I remember the first time I had tabbouleh.
My boyfriend, Rob, and I were living in Spain. While investigating an Eastern European grocery store, we found some bulgur. Rob knew what it was, I didn’t. We decided to buy a bag to try it as I had never eaten bulgur before. We made a tomato and bulgur soup out of the grain at first, which as tasty, as we didn’t really know what to create with it. Then it occurred to Rob to make tabbouleh with it. I had never had tabbouleh before; he explained what the dish was to me and I said I would like to try it.
As we looked up recipes online we saw that while the majority of the ingredients were consistently healthy (parsley, tomatoes, cucumber), there was always the ingredient that we most definitely did NOT want to include: olive oil. Oils in general are calorically dense and not nutritionally dense. We simply omitted the olive oil (and salt) from an otherwise simple and healthy recipe when we found no recipes that fit our standards. I had no previous experience to compare the taste of this tabbouleh to and I thoroughly enjoyed our wholesome middle-eastern dish.
When we have the chance to make tabbouleh again I am sure that I will be reminded of our lovely time in Madrid, Spain when we had access to Dominican Republic bananas, cheap (sometimes free) parsley and an odd range of ethnic foods within walking distance.
Tabbouleh is a traditional middle eastern dish. Olive oil is usually an ingredient, but it is easily omitted without sacrificing any flavor and greatly increasing the health value. You can eat this by itself, as a side dish or choose to use it as filling for a wrap.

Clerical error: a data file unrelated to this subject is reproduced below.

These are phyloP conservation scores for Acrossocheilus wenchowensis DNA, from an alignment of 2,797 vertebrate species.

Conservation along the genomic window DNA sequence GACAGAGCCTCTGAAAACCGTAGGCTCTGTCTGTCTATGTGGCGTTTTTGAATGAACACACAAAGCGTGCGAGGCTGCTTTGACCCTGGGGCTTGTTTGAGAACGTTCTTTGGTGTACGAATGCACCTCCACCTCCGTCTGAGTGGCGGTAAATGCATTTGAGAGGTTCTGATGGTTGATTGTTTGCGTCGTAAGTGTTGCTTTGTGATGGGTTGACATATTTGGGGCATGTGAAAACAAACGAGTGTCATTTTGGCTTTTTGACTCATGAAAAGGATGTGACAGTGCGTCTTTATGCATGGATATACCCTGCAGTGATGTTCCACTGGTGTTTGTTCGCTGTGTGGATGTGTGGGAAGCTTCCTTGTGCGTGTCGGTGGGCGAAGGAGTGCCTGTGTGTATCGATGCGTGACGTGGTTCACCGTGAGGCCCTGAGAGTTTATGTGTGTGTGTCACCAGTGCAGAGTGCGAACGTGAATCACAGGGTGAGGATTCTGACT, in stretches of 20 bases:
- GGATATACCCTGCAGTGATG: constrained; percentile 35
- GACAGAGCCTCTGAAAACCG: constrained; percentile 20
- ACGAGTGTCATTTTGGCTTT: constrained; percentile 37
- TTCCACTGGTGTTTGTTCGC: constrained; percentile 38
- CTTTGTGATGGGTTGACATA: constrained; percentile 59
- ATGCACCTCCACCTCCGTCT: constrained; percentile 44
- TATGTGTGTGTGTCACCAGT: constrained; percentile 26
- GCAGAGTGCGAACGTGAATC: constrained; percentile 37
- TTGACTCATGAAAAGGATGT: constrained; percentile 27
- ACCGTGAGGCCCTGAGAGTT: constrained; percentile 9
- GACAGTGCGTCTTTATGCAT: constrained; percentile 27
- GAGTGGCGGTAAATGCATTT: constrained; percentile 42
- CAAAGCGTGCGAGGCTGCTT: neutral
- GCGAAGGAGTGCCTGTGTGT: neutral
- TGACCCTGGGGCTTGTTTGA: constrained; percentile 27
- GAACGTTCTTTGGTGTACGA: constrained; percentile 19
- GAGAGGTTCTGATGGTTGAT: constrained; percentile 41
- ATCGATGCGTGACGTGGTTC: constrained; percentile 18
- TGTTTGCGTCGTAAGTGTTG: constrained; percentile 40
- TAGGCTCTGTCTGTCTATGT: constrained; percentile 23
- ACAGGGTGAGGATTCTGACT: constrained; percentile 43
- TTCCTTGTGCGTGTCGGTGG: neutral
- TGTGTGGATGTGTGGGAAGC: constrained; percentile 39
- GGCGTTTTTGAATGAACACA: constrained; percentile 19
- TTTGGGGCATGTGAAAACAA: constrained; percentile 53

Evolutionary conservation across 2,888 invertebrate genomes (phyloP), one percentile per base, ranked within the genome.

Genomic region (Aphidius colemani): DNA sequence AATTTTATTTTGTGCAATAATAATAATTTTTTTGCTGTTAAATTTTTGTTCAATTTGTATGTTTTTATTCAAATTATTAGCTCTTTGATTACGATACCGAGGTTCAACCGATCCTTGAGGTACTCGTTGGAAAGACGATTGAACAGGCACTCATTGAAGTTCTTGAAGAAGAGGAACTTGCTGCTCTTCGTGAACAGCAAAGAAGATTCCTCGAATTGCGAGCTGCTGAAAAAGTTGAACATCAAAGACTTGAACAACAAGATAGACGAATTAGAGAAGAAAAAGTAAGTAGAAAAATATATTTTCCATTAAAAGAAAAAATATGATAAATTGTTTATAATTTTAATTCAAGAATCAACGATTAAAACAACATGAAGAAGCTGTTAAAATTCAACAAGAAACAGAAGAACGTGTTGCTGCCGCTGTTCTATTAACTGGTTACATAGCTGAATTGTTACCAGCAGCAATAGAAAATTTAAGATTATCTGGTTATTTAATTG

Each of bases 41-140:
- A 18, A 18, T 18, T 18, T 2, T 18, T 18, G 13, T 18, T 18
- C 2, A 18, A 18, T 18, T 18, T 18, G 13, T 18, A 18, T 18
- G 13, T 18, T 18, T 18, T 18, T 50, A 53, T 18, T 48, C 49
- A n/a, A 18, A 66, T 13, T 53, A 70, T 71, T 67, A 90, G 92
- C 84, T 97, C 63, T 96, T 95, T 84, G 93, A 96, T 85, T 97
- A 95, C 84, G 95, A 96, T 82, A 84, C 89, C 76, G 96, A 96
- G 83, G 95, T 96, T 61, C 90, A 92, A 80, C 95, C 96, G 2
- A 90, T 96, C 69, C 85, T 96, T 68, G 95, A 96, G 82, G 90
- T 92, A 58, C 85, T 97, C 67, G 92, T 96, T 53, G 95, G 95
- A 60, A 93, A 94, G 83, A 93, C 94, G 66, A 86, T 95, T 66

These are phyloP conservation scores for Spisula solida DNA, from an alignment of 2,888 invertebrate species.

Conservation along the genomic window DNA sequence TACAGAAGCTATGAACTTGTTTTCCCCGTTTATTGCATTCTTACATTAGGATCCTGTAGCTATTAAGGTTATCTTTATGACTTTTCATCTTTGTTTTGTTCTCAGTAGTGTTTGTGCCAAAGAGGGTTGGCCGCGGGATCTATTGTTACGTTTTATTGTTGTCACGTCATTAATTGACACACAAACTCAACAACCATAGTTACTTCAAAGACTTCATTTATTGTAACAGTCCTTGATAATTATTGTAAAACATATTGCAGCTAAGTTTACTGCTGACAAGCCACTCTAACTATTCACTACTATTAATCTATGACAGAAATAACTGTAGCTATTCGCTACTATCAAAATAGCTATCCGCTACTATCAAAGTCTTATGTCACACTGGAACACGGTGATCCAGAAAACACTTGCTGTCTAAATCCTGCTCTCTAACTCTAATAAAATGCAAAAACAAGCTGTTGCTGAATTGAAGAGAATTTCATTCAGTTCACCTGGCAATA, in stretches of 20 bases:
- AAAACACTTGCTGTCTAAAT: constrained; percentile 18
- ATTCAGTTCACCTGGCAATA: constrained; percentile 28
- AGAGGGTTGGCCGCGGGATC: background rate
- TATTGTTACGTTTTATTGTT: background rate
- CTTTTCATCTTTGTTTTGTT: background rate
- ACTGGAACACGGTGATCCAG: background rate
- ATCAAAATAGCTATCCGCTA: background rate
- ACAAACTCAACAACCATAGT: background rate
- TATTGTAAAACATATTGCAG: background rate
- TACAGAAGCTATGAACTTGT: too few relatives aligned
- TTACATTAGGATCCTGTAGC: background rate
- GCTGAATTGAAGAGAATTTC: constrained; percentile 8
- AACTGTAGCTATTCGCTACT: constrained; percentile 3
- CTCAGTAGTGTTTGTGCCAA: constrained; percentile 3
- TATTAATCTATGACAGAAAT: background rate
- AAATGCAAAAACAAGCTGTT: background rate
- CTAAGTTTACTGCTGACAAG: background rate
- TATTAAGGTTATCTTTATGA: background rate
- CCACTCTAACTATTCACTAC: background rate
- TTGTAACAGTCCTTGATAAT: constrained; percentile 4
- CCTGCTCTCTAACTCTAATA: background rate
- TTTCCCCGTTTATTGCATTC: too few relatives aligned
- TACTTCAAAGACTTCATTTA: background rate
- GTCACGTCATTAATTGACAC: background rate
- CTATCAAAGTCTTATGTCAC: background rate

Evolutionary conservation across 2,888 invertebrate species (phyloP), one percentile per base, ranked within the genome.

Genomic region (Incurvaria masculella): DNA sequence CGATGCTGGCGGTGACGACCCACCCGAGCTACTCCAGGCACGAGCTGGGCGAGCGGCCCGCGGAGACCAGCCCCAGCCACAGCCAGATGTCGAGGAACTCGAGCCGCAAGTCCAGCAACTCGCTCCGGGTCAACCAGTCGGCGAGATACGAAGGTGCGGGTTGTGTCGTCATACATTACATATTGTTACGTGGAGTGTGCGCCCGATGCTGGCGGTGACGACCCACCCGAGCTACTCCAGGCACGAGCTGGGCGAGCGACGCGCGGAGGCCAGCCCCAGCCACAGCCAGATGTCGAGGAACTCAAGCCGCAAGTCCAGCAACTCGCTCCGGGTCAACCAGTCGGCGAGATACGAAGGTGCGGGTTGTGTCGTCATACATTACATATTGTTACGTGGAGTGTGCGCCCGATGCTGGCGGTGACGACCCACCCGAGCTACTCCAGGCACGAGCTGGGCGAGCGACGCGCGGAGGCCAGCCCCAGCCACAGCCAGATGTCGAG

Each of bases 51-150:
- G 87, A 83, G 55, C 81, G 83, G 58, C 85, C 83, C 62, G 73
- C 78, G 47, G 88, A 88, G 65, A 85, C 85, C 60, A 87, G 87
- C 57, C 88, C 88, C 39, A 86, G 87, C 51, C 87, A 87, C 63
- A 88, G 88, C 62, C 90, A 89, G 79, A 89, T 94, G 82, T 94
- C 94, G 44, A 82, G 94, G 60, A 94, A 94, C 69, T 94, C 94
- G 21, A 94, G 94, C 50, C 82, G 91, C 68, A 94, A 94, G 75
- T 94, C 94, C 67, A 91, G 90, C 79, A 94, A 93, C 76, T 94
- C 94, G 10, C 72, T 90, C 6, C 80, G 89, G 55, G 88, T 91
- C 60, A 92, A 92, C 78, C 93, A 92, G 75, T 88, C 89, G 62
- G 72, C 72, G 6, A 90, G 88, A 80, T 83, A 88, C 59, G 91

Vegan and free of added sugar, salt, fat, soy, nuts and seeds.
Reasons to love this recipe: ethnic food, uses fresh produce, can have multiple uses, fresh herbs
Yields 4-5 cups
- 1/3 cup dry bulgur, soaked
- 1 cup tomatoes, finely diced
- 1 cup cucumbers, finely diced
- 1/4 cup mint, fresh and finely cut
- 1 cup parsley, fresh and finely cut
- 1/2 cup spring onions, finely diced
- 1 lemon
- 1/4 cup white wine or balsamic vinegar
Pre-soak bulgur at least an hour ahead of prepping time by combining 1/3 cup dry bulgur and 1 cup water in a container. Allow the grain absorb the liquid. The bulgur will almost triple in size to yield around 1 cup. Drain any excess liquid before using the bulgur.
Chop all ingredients according to their descriptions. Combine tomatoes, cucumbers, parsley and mint in a large mixing bowl with the soaked bulgur. Zest the lemons into the mixture. After zesting, juice the lemon and add the juice to the mixture as well. Finally add the vinegar and toss to distribute ingredients evenly. Enjoy immediately or chill until serving.